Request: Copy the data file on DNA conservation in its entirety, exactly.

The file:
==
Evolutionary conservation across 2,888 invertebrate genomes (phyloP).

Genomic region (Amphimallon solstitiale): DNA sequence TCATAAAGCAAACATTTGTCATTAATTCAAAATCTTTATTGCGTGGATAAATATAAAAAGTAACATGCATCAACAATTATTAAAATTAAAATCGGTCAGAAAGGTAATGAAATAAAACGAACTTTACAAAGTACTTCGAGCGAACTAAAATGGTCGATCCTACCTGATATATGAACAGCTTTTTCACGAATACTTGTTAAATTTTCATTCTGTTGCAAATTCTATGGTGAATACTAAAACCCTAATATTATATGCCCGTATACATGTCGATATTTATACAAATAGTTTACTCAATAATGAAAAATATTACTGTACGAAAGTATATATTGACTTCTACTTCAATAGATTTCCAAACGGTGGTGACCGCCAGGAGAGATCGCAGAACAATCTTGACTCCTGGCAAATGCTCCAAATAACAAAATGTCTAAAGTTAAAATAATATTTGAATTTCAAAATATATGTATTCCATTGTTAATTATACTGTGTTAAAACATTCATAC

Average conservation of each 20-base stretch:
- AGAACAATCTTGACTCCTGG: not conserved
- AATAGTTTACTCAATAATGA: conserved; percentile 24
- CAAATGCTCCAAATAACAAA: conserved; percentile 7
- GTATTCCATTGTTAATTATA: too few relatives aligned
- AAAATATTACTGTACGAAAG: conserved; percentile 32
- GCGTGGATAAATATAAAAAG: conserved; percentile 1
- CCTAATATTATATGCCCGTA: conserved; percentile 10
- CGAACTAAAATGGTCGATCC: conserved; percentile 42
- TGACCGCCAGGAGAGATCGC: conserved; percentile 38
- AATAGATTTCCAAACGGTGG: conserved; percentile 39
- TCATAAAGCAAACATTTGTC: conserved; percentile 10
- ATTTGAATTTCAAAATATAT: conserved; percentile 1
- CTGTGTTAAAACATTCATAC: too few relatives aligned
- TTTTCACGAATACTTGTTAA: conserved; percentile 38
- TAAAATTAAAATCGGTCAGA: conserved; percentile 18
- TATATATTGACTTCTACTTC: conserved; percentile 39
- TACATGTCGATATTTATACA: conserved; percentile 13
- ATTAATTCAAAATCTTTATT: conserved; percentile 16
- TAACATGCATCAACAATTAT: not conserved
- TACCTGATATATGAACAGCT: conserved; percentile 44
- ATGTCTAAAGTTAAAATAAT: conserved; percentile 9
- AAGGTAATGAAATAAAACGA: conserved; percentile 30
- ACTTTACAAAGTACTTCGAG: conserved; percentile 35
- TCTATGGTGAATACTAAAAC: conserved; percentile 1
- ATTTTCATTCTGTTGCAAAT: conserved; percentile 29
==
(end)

Evolutionary conservation across 2,888 invertebrate genomes (phyloP).

Genomic region (Amphimallon solstitiale): DNA sequence TCATAAAGCAAACATTTGTCATTAATTCAAAATCTTTATTGCGTGGATAAATATAAAAAGTAACATGCATCAACAATTATTAAAATTAAAATCGGTCAGAAAGGTAATGAAATAAAACGAACTTTACAAAGTACTTCGAGCGAACTAAAATGGTCGATCCTACCTGATATATGAACAGCTTTTTCACGAATACTTGTTAAATTTTCATTCTGTTGCAAATTCTATGGTGAATACTAAAACCCTAATATTATATGCCCGTATACATGTCGATATTTATACAAATAGTTTACTCAATAATGAAAAATATTACTGTACGAAAGTATATATTGACTTCTACTTCAATAGATTTCCAAACGGTGGTGACCGCCAGGAGAGATCGCAGAACAATCTTGACTCCTGGCAAATGCTCCAAATAACAAAATGTCTAAAGTTAAAATAATATTTGAATTTCAAAATATATGTATTCCATTGTTAATTATACTGTGTTAAAACATTCATAC

Average conservation of each 20-base stretch:
- AGAACAATCTTGACTCCTGG: not conserved
- AATAGTTTACTCAATAATGA: conserved; percentile 24
- CAAATGCTCCAAATAACAAA: conserved; percentile 7
- GTATTCCATTGTTAATTATA: too few relatives aligned
- AAAATATTACTGTACGAAAG: conserved; percentile 32
- GCGTGGATAAATATAAAAAG: conserved; percentile 1
- CCTAATATTATATGCCCGTA: conserved; percentile 10
- CGAACTAAAATGGTCGATCC: conserved; percentile 42
- TGACCGCCAGGAGAGATCGC: conserved; percentile 38
- AATAGATTTCCAAACGGTGG: conserved; percentile 39
- TCATAAAGCAAACATTTGTC: conserved; percentile 10
- ATTTGAATTTCAAAATATAT: conserved; percentile 1
- CTGTGTTAAAACATTCATAC: too few relatives aligned
- TTTTCACGAATACTTGTTAA: conserved; percentile 38
- TAAAATTAAAATCGGTCAGA: conserved; percentile 18
- TATATATTGACTTCTACTTC: conserved; percentile 39
- TACATGTCGATATTTATACA: conserved; percentile 13
- ATTAATTCAAAATCTTTATT: conserved; percentile 16
- TAACATGCATCAACAATTAT: not conserved
- TACCTGATATATGAACAGCT: conserved; percentile 44
- ATGTCTAAAGTTAAAATAAT: conserved; percentile 9
- AAGGTAATGAAATAAAACGA: conserved; percentile 30
- ACTTTACAAAGTACTTCGAG: conserved; percentile 35
- TCTATGGTGAATACTAAAAC: conserved; percentile 1
- ATTTTCATTCTGTTGCAAAT: conserved; percentile 29